11 Pandemic Trends People with Disabilities Want to Keep

13 May

In my home state of Pennsylvania, signs of the COVID-19 pandemic are finally fading away. Governor Wolf has lifted many of the restrictions, such as capacity limits in businesses and no seating at bars, meanwhile promising to lift the mask mandate once 70% of our population is fully vaccinated. Just today, the CDC announced they no longer recommend masks for people who are fully vaccinated. I get my own second shot May 26.

As things return to “normal,” I’ve been reflecting on changes that happened during the pandemic that are actually a good thing for people with disabilities. People like me.

I would love to see these new trends continue beyond pandemictimes:

  1. Working from home. OK, so I’m self-employed and I mostly work from home anyway, but I remember the days of having to go into an office, and I would have loved to have been able to do all those tasks in my own space, which is designed around my sitting disability. There are many other conditions where working from home is the better option for people (like my irritable bowel syndrome), and now we all have seen that, for many jobs, the exact same work gets accomplished! Also, comfy pants.
  2. Food delivery and “contactless” everything. 20200623_184602.jpgThis trend was heating up before COVID hit, but boy did the pandemic set it aflame. I can’t tell you how hard it can be sometimes to just get food when my fibromyalgia and chronic fatigue syndrome are acting up. Grocery delivery, online ordering with curbside pickup at restaurants and stores, restaurant delivery … these have all made life a lot easier. They’re also great options for people with mental health conditions such as anxiety.
  3. Social distancing. OK, I personally love (gentle) hugs, but I also love not having strangers crowding me in lines. That kind of thing makes me kind of wig out. Especially if they’re gum chewers (I have misophonia). Having strangers keep their distance in public is great for people who have autoimmune conditions and also some mental health conditions.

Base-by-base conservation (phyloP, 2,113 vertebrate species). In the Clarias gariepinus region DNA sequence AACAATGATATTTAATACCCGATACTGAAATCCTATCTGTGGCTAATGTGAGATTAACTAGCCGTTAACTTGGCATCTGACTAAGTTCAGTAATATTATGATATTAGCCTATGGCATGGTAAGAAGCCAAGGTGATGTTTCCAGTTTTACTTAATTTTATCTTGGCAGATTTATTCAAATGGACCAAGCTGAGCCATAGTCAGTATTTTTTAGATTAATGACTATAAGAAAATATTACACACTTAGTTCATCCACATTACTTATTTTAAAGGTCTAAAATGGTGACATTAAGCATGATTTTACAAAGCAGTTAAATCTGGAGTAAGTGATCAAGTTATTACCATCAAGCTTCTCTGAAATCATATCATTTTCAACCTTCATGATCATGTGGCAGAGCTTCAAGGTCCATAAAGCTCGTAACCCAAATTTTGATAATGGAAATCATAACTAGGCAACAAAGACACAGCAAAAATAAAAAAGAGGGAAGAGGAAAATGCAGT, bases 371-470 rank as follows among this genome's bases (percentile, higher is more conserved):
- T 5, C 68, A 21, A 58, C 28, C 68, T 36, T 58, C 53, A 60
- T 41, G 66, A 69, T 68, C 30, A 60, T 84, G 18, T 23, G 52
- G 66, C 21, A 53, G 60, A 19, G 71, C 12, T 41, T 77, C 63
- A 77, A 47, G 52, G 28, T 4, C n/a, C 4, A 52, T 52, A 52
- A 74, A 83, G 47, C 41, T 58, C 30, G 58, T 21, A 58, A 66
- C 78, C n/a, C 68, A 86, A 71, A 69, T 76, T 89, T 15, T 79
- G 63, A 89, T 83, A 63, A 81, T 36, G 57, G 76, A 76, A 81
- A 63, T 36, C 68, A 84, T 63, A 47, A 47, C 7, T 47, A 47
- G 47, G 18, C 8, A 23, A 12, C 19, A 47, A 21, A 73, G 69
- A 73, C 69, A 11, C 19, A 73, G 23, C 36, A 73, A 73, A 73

4. Sanitizing everything. I like clean. And while I do not have a compromised immune system, several people I dearly love do.
  5. Online trainings and religious services. Gone are the days when I would totally miss church because my fibro was flaring. Now I simply curl up with my phone and watch it live on Facebook! Or, I can watch the recording later. Also, I’ve finally attended some trainings as a public official because I don’t have to be in a space where I’m forced to sit in a chair for hours. Good access means having more options for people with a range of disabilities and restrictions.
  6. Time off for medical care. You know how some businesses allow employees time off for not just getting the vaccine, but for recovering from the vaccine? Yeah, that should be a thing for people getting any type of treatment that helps them stay healthy.
  7. Equal access to medical care. And that thing where vaccines are free for everyone? This really needs to happen regarding any treatment that prevents people from dying, including dying from suicide.
  8. Conversation about access. Making sure everyone had access to the vaccine was a buzzing topic there for a while, especially making sure people from marginalized populations weren’t left out. Let’s keep talking about this for all essential services.
  9. Conversation about illness, mental health, and disability. I bet a lot of people learned what “immunocompromised” means and what a big deal it is to have “underlying conditions.” Chronic illness and invisible disabilities are being talked about more and more. So is mental health. Let’s keep it up.
  10. Rescue pets. Oh I hope people do keep their rescue pets. What a miracle that shelters were cleared out during the pandemic.
  11. Eyes wide open. Able-bodied people have gone through some very disabling things this past year, such as fearing illness or not being able to attend events. I hope everyone remembers what it was like, and holds these memories up for those of us who will continue to live a disabled life, with all its emotions and losses, forever.
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